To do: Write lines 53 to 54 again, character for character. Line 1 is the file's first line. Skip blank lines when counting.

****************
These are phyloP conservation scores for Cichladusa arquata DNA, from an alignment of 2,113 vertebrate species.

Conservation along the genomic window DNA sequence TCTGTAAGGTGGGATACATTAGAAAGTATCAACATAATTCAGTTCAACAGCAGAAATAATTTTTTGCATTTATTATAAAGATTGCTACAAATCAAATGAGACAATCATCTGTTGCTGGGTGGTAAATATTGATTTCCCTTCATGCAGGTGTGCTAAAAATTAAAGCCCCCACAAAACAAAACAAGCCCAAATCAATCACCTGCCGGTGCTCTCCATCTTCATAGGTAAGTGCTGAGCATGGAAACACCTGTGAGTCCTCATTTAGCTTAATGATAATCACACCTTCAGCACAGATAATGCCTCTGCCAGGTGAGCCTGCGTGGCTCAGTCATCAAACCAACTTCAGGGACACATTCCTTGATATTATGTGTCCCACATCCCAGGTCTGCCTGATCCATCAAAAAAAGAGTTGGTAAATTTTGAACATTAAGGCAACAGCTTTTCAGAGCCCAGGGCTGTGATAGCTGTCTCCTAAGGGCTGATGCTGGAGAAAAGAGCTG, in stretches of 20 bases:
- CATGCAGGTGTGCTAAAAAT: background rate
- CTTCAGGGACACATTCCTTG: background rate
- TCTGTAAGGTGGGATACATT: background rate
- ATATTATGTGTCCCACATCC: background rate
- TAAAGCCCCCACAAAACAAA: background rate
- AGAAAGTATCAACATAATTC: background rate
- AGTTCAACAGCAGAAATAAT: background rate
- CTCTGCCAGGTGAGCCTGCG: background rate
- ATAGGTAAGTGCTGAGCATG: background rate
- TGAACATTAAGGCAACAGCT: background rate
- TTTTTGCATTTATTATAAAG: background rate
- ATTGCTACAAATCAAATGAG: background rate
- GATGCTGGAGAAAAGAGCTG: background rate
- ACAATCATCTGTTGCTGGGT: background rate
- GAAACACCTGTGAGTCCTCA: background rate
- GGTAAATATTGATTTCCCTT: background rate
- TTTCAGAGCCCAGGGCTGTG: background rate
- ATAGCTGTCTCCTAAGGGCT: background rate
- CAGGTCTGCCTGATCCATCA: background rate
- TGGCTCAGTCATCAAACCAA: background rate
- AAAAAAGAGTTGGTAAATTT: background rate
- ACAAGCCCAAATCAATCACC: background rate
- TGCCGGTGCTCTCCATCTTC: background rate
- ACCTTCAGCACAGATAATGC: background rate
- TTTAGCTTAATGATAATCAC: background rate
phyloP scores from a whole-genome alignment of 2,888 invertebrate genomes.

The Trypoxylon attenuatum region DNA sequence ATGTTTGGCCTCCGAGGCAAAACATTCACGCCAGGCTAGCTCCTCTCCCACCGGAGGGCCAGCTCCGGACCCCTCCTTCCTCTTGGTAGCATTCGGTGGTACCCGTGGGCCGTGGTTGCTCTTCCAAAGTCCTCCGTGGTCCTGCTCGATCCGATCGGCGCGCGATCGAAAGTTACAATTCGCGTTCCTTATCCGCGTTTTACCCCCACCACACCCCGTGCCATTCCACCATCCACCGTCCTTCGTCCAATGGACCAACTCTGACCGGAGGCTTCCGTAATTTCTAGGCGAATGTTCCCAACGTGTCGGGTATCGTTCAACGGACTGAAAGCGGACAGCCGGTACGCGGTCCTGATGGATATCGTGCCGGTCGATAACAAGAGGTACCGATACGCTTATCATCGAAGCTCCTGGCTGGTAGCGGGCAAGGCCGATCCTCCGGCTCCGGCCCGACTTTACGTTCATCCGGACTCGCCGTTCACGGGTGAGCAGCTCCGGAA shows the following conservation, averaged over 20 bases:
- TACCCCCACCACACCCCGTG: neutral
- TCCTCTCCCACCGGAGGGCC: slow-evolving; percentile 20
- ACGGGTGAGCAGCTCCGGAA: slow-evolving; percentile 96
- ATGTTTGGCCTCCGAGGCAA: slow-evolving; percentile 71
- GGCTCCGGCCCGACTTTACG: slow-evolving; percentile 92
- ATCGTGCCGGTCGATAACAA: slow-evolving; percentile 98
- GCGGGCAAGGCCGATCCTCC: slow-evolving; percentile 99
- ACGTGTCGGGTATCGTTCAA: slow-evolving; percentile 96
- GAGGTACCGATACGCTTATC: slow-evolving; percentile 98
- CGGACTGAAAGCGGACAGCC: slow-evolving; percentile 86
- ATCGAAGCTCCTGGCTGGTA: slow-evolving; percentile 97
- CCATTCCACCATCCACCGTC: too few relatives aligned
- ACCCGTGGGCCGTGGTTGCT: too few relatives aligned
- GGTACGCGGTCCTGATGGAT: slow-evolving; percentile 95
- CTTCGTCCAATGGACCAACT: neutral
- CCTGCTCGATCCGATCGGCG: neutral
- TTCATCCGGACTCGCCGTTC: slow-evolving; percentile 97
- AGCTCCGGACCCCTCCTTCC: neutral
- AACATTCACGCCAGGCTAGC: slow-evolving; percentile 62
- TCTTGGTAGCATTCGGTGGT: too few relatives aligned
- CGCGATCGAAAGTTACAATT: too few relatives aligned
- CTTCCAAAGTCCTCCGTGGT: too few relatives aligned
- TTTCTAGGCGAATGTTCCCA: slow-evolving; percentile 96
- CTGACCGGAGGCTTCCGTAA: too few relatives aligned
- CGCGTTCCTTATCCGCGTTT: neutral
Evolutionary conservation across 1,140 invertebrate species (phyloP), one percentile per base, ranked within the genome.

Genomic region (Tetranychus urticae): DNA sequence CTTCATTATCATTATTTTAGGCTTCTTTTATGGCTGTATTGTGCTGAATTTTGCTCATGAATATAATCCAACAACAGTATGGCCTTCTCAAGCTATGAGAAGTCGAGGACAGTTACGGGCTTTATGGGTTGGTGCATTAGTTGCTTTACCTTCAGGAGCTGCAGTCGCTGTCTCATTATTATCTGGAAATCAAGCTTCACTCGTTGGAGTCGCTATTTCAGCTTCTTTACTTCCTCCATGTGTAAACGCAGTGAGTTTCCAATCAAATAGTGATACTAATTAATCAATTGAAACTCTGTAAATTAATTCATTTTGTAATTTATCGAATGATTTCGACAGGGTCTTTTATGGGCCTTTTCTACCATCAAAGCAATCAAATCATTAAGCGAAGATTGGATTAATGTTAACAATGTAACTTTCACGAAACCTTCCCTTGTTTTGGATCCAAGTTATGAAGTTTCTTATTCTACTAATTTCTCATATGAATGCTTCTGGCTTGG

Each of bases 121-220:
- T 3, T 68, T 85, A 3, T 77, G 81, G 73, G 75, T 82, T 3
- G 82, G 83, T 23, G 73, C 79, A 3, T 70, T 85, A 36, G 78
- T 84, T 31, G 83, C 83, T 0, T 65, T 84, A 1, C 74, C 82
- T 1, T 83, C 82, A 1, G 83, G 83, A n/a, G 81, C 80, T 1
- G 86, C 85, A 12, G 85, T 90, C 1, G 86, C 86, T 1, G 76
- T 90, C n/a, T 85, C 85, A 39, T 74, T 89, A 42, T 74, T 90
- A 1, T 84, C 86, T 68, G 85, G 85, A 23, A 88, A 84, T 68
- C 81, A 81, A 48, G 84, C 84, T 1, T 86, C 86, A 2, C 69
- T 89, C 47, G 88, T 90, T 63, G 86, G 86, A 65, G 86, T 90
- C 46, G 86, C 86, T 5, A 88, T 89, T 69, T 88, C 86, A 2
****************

- CTGACCGGAGGCTTCCGTAA: too few relatives aligned
- CGCGTTCCTTATCCGCGTTT: neutral